Christopher Harz reports back from CES about what new electronics will be animating our lives in the near future.
The CES (Consumer Electronics Show) in Las Vegas, Jan. 6-9, 2005, was bigger than ever this year well over 120,000 of the faithful crowded the aisles of the Convention Center and various other venues in the area. 2,500 exhibitors showed every type of toy under the sun, from 102" TV sets to iPod accessories without end. And to show that size does matter, lots of things (digital cameras, video cameras, flash drives, MP3 recorders) got much smaller, while others (flash storage capacity, LCD displays, Rear Projection TVs) got bigger lots bigger.
Visions of the Future
Bill Gates started out the show with the news that digital convergence is finally here, and that a central point in a household, such as a PC running Microsoft products, will contain and distribute every form of digital content, including music (for home and car stereos as well as personal players), home videos, videogames, recorded TV shows, Internet-based content, and so on. The message was strong its high time to stop the ugly Balkanization of entertainment in the home, with different islands of entertainment content such as DVRs (digital video recorders) and audio systems scattered willy-nilly around the house, and centralize everything.
There were only two small problems. The first was that there is no easy way to hook all that stuff up to a PC or STB (set top box) there are few PCs with surround sound or high definition video outputs, for instance, and trying to run cables between satellite receivers, a PC, a DVR and an audio amplifier/receiver would be a labyrinthine labor, and the appropriate inputs and outputs are missing, as is a simple remote controller (Gates tried to demonstrate a controller, but it crashed, leading host Conan OBrien to ask, Whos in charge here?) A second problem may be that consumers dont want all their stuff to be in one place teenage Spike may not want his rap music accessible to mom and dad, who in turn may not want their R-rated content mixed in with the fare for young kids. Could it be segregated reliably? Someday it will with the sales growth of home media servers (50% of households are expected to get one), the infrastructure for home networking will soon be in place.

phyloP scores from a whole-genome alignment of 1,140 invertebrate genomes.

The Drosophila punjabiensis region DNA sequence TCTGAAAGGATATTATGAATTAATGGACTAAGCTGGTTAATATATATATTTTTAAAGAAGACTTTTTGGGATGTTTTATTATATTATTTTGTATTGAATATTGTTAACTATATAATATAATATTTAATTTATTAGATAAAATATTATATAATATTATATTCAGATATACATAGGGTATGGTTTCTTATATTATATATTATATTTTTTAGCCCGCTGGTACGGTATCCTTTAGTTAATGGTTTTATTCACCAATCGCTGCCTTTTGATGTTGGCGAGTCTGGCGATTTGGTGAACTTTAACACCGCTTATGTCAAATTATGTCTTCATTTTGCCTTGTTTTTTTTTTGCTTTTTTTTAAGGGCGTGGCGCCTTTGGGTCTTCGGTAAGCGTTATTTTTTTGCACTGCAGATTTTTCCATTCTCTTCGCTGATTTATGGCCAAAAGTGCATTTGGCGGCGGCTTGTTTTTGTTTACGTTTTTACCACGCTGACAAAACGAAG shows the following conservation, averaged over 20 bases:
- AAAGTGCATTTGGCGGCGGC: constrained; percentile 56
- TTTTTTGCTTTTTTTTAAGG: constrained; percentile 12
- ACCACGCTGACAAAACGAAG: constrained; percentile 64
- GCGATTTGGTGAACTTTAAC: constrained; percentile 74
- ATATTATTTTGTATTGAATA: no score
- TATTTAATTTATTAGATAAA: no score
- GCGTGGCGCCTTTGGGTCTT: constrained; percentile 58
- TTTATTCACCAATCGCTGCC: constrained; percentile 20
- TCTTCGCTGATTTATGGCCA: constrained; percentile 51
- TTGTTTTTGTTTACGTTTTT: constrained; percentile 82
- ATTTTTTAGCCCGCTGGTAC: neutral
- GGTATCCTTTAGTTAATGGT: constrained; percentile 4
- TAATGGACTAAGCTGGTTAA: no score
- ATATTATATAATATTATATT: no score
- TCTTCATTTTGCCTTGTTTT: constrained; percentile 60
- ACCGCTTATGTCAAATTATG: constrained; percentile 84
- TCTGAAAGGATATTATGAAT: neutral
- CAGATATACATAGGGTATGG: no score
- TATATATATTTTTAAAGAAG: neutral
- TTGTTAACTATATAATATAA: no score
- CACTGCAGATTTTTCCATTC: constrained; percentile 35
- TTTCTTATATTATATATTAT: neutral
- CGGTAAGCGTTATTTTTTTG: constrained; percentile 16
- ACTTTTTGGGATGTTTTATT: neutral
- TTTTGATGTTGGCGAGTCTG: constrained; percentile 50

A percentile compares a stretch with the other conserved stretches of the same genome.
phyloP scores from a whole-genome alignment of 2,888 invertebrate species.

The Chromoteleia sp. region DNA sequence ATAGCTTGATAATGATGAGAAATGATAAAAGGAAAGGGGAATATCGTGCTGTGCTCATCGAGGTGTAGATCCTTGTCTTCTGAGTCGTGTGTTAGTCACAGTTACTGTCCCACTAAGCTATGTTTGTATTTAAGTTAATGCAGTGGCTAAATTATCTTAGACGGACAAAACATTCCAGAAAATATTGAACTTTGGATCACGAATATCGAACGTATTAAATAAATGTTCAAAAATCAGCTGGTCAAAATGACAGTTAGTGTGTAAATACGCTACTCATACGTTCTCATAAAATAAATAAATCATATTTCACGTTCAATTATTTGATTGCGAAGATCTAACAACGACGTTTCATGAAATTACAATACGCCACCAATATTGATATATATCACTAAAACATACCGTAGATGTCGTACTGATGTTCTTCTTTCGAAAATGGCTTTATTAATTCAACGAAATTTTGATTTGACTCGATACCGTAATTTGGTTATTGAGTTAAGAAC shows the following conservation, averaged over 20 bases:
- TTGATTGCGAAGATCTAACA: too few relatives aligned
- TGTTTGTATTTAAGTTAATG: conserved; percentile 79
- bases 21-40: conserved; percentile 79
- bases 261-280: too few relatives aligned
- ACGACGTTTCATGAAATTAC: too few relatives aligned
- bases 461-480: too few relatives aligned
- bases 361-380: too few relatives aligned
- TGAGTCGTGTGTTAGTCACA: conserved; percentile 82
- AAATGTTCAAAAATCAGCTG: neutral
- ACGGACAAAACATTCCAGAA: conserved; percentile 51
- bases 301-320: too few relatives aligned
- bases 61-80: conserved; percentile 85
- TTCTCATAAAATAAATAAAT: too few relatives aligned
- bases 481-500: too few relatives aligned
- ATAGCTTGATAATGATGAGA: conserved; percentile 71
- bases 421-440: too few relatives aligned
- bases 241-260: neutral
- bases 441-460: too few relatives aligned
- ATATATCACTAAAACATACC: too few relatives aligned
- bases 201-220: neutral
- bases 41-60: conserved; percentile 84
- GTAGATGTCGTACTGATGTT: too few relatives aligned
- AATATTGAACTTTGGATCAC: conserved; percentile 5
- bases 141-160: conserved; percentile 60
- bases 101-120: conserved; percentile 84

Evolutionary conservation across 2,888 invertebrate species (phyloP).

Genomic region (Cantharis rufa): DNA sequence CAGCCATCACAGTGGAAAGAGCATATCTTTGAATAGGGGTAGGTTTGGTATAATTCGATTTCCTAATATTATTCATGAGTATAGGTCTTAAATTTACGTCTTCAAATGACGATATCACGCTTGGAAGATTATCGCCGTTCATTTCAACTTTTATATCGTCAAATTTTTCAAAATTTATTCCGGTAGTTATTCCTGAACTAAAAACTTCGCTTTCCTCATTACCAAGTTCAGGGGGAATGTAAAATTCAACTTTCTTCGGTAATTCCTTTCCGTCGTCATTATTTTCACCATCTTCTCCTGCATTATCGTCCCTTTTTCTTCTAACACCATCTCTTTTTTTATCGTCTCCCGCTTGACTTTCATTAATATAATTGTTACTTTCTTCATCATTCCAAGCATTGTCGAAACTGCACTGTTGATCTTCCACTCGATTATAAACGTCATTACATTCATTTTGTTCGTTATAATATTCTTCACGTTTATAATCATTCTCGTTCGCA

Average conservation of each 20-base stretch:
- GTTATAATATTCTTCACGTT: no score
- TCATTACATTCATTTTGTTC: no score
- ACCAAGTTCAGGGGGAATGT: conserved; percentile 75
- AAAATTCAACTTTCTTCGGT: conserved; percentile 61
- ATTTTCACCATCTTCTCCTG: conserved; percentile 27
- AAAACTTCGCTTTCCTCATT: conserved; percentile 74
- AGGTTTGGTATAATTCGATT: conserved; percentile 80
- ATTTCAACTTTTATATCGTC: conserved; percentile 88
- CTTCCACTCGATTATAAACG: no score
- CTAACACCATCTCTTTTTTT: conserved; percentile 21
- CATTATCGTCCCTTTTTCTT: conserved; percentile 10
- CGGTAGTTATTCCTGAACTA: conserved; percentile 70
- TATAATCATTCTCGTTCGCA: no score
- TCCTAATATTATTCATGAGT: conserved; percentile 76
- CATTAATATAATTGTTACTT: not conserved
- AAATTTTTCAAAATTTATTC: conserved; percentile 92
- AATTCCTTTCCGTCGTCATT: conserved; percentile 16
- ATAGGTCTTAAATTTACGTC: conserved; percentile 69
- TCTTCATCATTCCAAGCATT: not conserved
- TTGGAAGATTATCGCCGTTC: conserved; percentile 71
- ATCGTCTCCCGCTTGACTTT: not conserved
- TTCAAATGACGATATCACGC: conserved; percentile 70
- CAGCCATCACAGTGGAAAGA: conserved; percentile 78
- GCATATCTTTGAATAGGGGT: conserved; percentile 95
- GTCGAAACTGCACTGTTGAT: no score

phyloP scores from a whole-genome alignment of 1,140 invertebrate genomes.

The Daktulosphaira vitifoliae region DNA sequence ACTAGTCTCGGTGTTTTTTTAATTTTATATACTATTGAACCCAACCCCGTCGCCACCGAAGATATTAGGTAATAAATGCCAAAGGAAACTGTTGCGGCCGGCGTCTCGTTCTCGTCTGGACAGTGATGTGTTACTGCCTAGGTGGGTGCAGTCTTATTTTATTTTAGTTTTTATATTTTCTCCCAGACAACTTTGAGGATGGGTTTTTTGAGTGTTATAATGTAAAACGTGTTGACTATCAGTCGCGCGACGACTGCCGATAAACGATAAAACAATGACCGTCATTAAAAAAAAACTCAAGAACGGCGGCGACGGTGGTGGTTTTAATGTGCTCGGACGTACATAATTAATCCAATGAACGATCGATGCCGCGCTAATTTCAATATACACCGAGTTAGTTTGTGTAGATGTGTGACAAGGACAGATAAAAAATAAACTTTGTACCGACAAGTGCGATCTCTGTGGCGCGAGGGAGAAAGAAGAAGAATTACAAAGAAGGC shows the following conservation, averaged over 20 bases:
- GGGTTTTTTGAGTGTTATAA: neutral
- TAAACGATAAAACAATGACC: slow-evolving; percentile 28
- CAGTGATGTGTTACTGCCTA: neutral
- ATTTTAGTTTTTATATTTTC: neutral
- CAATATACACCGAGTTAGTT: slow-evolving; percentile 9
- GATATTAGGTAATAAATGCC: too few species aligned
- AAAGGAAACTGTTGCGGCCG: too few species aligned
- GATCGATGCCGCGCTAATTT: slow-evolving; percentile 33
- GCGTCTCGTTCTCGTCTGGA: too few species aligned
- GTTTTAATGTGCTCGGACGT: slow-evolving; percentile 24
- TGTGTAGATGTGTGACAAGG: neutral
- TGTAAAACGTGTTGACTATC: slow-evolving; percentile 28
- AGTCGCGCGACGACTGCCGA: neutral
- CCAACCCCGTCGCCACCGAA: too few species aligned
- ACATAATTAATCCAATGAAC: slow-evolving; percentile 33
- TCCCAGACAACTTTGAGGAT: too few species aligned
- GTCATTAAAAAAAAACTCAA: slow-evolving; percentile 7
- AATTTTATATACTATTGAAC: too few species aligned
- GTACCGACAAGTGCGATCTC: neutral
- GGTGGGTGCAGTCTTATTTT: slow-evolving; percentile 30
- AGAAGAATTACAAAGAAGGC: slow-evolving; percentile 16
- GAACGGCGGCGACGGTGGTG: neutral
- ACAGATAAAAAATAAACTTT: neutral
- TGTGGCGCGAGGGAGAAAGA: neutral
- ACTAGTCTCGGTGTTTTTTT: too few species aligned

But when Bill Gates has not one but two major crashes in a stage demo, you can tell this technology is not ready for prime time as yet. In the meantime, PC-centered entertainment is best if you live in a college dormitory or really small apartment, where a 19 or 21" screen can do double duty as computer monitor and television set (TV tuners in PCs are becoming standard).
Among products, large screen TVs were bigger and brighter than ever. The big news is that there are now two levels of high definition television (HDTV) the existing one of 720p (1280x720 pixels), and the new one of 1080p (1920x1080 pixels) The 1080 refers to the number of vertical lines in the picture, and p refers to a progressive display all the lines are presented at once, as opposed to i or interlaced, where the TV presents only half the lines at any given point, and switches back and forth. If you are buying an HDTV, make sure it can display at least 720p some plasma sets are being sold as HDTV compatible, but can only display 480p (they are compatible insofar as they downconvert the higher level HD picture to something they can display). The other great thing about HDTV, which will drive its popularity, is that you can now record it there are dozens of HDD (hard disk drive) units out that allow you to record HD programming as it comes off the air, satellite or cable, and HD DVD players are already being sold in Asia.
There are presently nine different types of television sets:
1. Direct-View CRT (cathode ray tube). This is what grandma watched in the 1950s. These tend to be bulky, and max out at around 35", with a few sets at 40". They are generally analog, and thus not able to show digital pictures or true high definition programming.
2. Rear Projection CRT. These were the first big screens to hit the mass market, and are readily available in sizes of up to around 65". They generally employ three CRT guns (one for each color) in a base unit that is reflected to the screen via a mirror. They tend to be very heavy (200-300 lbs.) and bulky; if you can tolerate that (and if you can get five guys to schlepp it up your stairs), this may be your big screen at a bargain price, probably under $2K.